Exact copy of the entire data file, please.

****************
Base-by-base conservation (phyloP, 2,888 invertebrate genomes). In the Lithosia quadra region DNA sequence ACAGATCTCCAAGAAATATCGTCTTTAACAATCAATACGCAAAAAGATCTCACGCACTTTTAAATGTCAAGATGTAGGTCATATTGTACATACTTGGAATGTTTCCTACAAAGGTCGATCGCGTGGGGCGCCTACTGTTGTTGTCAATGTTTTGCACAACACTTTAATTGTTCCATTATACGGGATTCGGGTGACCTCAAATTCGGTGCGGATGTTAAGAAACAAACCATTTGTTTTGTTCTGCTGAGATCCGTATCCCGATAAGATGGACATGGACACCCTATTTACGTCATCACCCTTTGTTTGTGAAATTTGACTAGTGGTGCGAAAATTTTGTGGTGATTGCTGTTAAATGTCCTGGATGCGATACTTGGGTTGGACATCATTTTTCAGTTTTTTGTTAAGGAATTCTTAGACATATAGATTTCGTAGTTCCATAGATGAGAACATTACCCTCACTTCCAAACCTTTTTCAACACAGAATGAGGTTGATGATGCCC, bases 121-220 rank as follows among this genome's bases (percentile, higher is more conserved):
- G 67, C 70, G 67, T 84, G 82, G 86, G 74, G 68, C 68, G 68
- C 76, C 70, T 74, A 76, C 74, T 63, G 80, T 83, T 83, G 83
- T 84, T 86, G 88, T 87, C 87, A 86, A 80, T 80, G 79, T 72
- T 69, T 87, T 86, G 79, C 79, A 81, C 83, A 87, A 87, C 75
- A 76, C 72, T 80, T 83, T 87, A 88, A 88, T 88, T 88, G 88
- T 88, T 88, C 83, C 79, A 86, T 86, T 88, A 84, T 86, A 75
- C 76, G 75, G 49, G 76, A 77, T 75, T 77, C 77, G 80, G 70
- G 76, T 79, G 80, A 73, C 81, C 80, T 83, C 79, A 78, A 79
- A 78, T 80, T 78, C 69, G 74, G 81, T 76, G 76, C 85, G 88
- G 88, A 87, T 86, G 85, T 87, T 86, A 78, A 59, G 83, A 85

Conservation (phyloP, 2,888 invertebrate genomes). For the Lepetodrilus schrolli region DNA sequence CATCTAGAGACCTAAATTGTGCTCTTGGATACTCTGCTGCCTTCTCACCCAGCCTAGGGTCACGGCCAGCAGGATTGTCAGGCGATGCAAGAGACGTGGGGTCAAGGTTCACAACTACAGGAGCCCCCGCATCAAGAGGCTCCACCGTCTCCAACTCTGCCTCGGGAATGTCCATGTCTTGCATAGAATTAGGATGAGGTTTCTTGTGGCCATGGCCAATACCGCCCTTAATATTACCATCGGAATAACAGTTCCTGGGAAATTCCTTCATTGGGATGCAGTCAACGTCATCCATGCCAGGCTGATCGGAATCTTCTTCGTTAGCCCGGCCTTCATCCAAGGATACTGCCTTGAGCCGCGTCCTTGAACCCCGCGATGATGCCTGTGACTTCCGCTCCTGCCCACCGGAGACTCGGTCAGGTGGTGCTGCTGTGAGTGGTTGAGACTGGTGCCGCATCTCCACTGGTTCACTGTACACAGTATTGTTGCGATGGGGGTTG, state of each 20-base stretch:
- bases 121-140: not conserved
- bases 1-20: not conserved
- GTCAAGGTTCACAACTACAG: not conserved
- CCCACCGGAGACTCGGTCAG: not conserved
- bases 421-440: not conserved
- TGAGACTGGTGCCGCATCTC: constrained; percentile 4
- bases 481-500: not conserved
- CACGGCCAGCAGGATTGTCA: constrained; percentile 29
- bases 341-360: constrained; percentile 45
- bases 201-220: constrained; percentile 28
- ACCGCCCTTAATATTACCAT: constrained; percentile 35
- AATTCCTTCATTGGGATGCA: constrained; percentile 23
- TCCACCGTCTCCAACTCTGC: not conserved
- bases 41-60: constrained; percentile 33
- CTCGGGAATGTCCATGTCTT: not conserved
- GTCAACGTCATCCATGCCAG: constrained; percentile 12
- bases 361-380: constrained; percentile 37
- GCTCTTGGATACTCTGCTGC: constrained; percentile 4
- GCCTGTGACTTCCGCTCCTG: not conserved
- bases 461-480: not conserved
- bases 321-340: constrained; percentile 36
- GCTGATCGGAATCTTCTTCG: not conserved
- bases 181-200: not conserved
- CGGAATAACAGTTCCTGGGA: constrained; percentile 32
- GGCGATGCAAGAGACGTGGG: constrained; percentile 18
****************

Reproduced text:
Base-by-base conservation (phyloP, 2,888 invertebrate genomes). In the Lithosia quadra region DNA sequence ACAGATCTCCAAGAAATATCGTCTTTAACAATCAATACGCAAAAAGATCTCACGCACTTTTAAATGTCAAGATGTAGGTCATATTGTACATACTTGGAATGTTTCCTACAAAGGTCGATCGCGTGGGGCGCCTACTGTTGTTGTCAATGTTTTGCACAACACTTTAATTGTTCCATTATACGGGATTCGGGTGACCTCAAATTCGGTGCGGATGTTAAGAAACAAACCATTTGTTTTGTTCTGCTGAGATCCGTATCCCGATAAGATGGACATGGACACCCTATTTACGTCATCACCCTTTGTTTGTGAAATTTGACTAGTGGTGCGAAAATTTTGTGGTGATTGCTGTTAAATGTCCTGGATGCGATACTTGGGTTGGACATCATTTTTCAGTTTTTTGTTAAGGAATTCTTAGACATATAGATTTCGTAGTTCCATAGATGAGAACATTACCCTCACTTCCAAACCTTTTTCAACACAGAATGAGGTTGATGATGCCC, bases 121-220 rank as follows among this genome's bases (percentile, higher is more conserved):
- G 67, C 70, G 67, T 84, G 82, G 86, G 74, G 68, C 68, G 68
- C 76, C 70, T 74, A 76, C 74, T 63, G 80, T 83, T 83, G 83
- T 84, T 86, G 88, T 87, C 87, A 86, A 80, T 80, G 79, T 72
- T 69, T 87, T 86, G 79, C 79, A 81, C 83, A 87, A 87, C 75
- A 76, C 72, T 80, T 83, T 87, A 88, A 88, T 88, T 88, G 88
- T 88, T 88, C 83, C 79, A 86, T 86, T 88, A 84, T 86, A 75
- C 76, G 75, G 49, G 76, A 77, T 75, T 77, C 77, G 80, G 70
- G 76, T 79, G 80, A 73, C 81, C 80, T 83, C 79, A 78, A 79
- A 78, T 80, T 78, C 69, G 74, G 81, T 76, G 76, C 85, G 88
- G 88, A 87, T 86, G 85, T 87, T 86, A 78, A 59, G 83, A 85

Conservation (phyloP, 2,888 invertebrate genomes). For the Lepetodrilus schrolli region DNA sequence CATCTAGAGACCTAAATTGTGCTCTTGGATACTCTGCTGCCTTCTCACCCAGCCTAGGGTCACGGCCAGCAGGATTGTCAGGCGATGCAAGAGACGTGGGGTCAAGGTTCACAACTACAGGAGCCCCCGCATCAAGAGGCTCCACCGTCTCCAACTCTGCCTCGGGAATGTCCATGTCTTGCATAGAATTAGGATGAGGTTTCTTGTGGCCATGGCCAATACCGCCCTTAATATTACCATCGGAATAACAGTTCCTGGGAAATTCCTTCATTGGGATGCAGTCAACGTCATCCATGCCAGGCTGATCGGAATCTTCTTCGTTAGCCCGGCCTTCATCCAAGGATACTGCCTTGAGCCGCGTCCTTGAACCCCGCGATGATGCCTGTGACTTCCGCTCCTGCCCACCGGAGACTCGGTCAGGTGGTGCTGCTGTGAGTGGTTGAGACTGGTGCCGCATCTCCACTGGTTCACTGTACACAGTATTGTTGCGATGGGGGTTG, state of each 20-base stretch:
- bases 121-140: not conserved
- bases 1-20: not conserved
- GTCAAGGTTCACAACTACAG: not conserved
- CCCACCGGAGACTCGGTCAG: not conserved
- bases 421-440: not conserved
- TGAGACTGGTGCCGCATCTC: constrained; percentile 4
- bases 481-500: not conserved
- CACGGCCAGCAGGATTGTCA: constrained; percentile 29
- bases 341-360: constrained; percentile 45
- bases 201-220: constrained; percentile 28
- ACCGCCCTTAATATTACCAT: constrained; percentile 35
- AATTCCTTCATTGGGATGCA: constrained; percentile 23
- TCCACCGTCTCCAACTCTGC: not conserved
- bases 41-60: constrained; percentile 33
- CTCGGGAATGTCCATGTCTT: not conserved
- GTCAACGTCATCCATGCCAG: constrained; percentile 12
- bases 361-380: constrained; percentile 37
- GCTCTTGGATACTCTGCTGC: constrained; percentile 4
- GCCTGTGACTTCCGCTCCTG: not conserved
- bases 461-480: not conserved
- bases 321-340: constrained; percentile 36
- GCTGATCGGAATCTTCTTCG: not conserved
- bases 181-200: not conserved
- CGGAATAACAGTTCCTGGGA: constrained; percentile 32
- GGCGATGCAAGAGACGTGGG: constrained; percentile 18